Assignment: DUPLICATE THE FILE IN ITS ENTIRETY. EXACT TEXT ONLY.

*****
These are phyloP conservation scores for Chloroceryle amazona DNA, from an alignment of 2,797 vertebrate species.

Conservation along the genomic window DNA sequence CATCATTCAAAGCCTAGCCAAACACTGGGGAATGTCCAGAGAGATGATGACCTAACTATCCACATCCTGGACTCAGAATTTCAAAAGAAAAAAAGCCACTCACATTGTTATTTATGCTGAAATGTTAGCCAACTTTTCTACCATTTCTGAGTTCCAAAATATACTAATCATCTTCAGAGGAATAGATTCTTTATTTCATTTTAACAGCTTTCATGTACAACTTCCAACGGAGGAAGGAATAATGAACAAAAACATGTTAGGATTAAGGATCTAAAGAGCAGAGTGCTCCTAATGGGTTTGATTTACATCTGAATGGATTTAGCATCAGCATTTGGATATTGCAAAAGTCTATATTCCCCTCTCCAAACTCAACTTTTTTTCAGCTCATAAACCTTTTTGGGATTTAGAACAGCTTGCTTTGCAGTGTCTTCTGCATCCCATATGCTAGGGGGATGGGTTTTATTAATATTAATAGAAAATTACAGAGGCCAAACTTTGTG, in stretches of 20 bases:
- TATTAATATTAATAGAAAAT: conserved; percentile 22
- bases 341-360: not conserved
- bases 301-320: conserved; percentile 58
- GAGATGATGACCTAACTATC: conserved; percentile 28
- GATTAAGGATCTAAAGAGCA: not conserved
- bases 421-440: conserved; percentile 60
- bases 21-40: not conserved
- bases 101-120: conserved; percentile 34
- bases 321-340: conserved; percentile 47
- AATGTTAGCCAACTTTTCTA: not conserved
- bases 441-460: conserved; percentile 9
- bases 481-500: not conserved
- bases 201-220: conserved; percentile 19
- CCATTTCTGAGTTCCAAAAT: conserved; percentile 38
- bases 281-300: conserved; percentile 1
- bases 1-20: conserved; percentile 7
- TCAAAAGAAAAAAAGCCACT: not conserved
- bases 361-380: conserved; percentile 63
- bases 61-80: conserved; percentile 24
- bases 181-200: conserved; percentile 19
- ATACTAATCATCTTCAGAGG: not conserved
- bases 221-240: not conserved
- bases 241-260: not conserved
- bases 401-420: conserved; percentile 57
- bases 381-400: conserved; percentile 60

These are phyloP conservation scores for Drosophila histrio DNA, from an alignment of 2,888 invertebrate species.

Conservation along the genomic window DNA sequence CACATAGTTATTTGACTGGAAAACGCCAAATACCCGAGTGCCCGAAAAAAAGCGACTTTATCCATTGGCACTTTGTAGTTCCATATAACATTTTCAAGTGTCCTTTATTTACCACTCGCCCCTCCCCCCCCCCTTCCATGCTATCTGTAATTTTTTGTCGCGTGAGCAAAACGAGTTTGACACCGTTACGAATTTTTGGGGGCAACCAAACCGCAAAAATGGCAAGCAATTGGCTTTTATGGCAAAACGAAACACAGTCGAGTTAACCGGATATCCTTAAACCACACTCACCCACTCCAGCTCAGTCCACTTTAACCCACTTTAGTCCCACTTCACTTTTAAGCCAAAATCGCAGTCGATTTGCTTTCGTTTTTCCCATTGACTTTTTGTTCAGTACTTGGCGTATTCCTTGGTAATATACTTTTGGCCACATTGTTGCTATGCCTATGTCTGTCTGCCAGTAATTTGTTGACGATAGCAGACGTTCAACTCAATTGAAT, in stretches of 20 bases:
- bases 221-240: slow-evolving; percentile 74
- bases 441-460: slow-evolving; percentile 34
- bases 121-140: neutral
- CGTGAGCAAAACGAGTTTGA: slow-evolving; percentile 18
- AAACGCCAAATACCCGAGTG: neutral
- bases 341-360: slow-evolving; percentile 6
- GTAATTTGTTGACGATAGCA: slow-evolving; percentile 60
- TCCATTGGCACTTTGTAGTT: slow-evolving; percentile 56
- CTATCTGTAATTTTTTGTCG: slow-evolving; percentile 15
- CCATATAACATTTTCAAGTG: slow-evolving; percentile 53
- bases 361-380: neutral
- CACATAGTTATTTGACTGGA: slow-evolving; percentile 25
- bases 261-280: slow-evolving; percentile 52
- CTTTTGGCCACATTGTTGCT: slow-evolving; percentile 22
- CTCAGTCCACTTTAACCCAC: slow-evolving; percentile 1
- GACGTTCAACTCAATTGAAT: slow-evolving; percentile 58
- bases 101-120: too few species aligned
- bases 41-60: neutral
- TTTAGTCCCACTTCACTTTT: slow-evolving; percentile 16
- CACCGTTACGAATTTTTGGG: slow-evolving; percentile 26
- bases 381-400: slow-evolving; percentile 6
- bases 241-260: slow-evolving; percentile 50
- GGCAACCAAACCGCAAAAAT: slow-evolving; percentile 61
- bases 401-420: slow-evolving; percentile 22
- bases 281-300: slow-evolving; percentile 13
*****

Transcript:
These are phyloP conservation scores for Chloroceryle amazona DNA, from an alignment of 2,797 vertebrate species.

Conservation along the genomic window DNA sequence CATCATTCAAAGCCTAGCCAAACACTGGGGAATGTCCAGAGAGATGATGACCTAACTATCCACATCCTGGACTCAGAATTTCAAAAGAAAAAAAGCCACTCACATTGTTATTTATGCTGAAATGTTAGCCAACTTTTCTACCATTTCTGAGTTCCAAAATATACTAATCATCTTCAGAGGAATAGATTCTTTATTTCATTTTAACAGCTTTCATGTACAACTTCCAACGGAGGAAGGAATAATGAACAAAAACATGTTAGGATTAAGGATCTAAAGAGCAGAGTGCTCCTAATGGGTTTGATTTACATCTGAATGGATTTAGCATCAGCATTTGGATATTGCAAAAGTCTATATTCCCCTCTCCAAACTCAACTTTTTTTCAGCTCATAAACCTTTTTGGGATTTAGAACAGCTTGCTTTGCAGTGTCTTCTGCATCCCATATGCTAGGGGGATGGGTTTTATTAATATTAATAGAAAATTACAGAGGCCAAACTTTGTG, in stretches of 20 bases:
- TATTAATATTAATAGAAAAT: conserved; percentile 22
- bases 341-360: not conserved
- bases 301-320: conserved; percentile 58
- GAGATGATGACCTAACTATC: conserved; percentile 28
- GATTAAGGATCTAAAGAGCA: not conserved
- bases 421-440: conserved; percentile 60
- bases 21-40: not conserved
- bases 101-120: conserved; percentile 34
- bases 321-340: conserved; percentile 47
- AATGTTAGCCAACTTTTCTA: not conserved
- bases 441-460: conserved; percentile 9
- bases 481-500: not conserved
- bases 201-220: conserved; percentile 19
- CCATTTCTGAGTTCCAAAAT: conserved; percentile 38
- bases 281-300: conserved; percentile 1
- bases 1-20: conserved; percentile 7
- TCAAAAGAAAAAAAGCCACT: not conserved
- bases 361-380: conserved; percentile 63
- bases 61-80: conserved; percentile 24
- bases 181-200: conserved; percentile 19
- ATACTAATCATCTTCAGAGG: not conserved
- bases 221-240: not conserved
- bases 241-260: not conserved
- bases 401-420: conserved; percentile 57
- bases 381-400: conserved; percentile 60

These are phyloP conservation scores for Drosophila histrio DNA, from an alignment of 2,888 invertebrate species.

Conservation along the genomic window DNA sequence CACATAGTTATTTGACTGGAAAACGCCAAATACCCGAGTGCCCGAAAAAAAGCGACTTTATCCATTGGCACTTTGTAGTTCCATATAACATTTTCAAGTGTCCTTTATTTACCACTCGCCCCTCCCCCCCCCCTTCCATGCTATCTGTAATTTTTTGTCGCGTGAGCAAAACGAGTTTGACACCGTTACGAATTTTTGGGGGCAACCAAACCGCAAAAATGGCAAGCAATTGGCTTTTATGGCAAAACGAAACACAGTCGAGTTAACCGGATATCCTTAAACCACACTCACCCACTCCAGCTCAGTCCACTTTAACCCACTTTAGTCCCACTTCACTTTTAAGCCAAAATCGCAGTCGATTTGCTTTCGTTTTTCCCATTGACTTTTTGTTCAGTACTTGGCGTATTCCTTGGTAATATACTTTTGGCCACATTGTTGCTATGCCTATGTCTGTCTGCCAGTAATTTGTTGACGATAGCAGACGTTCAACTCAATTGAAT, in stretches of 20 bases:
- bases 221-240: slow-evolving; percentile 74
- bases 441-460: slow-evolving; percentile 34
- bases 121-140: neutral
- CGTGAGCAAAACGAGTTTGA: slow-evolving; percentile 18
- AAACGCCAAATACCCGAGTG: neutral
- bases 341-360: slow-evolving; percentile 6
- GTAATTTGTTGACGATAGCA: slow-evolving; percentile 60
- TCCATTGGCACTTTGTAGTT: slow-evolving; percentile 56
- CTATCTGTAATTTTTTGTCG: slow-evolving; percentile 15
- CCATATAACATTTTCAAGTG: slow-evolving; percentile 53
- bases 361-380: neutral
- CACATAGTTATTTGACTGGA: slow-evolving; percentile 25
- bases 261-280: slow-evolving; percentile 52
- CTTTTGGCCACATTGTTGCT: slow-evolving; percentile 22
- CTCAGTCCACTTTAACCCAC: slow-evolving; percentile 1
- GACGTTCAACTCAATTGAAT: slow-evolving; percentile 58
- bases 101-120: too few species aligned
- bases 41-60: neutral
- TTTAGTCCCACTTCACTTTT: slow-evolving; percentile 16
- CACCGTTACGAATTTTTGGG: slow-evolving; percentile 26
- bases 381-400: slow-evolving; percentile 6
- bases 241-260: slow-evolving; percentile 50
- GGCAACCAAACCGCAAAAAT: slow-evolving; percentile 61
- bases 401-420: slow-evolving; percentile 22
- bases 281-300: slow-evolving; percentile 13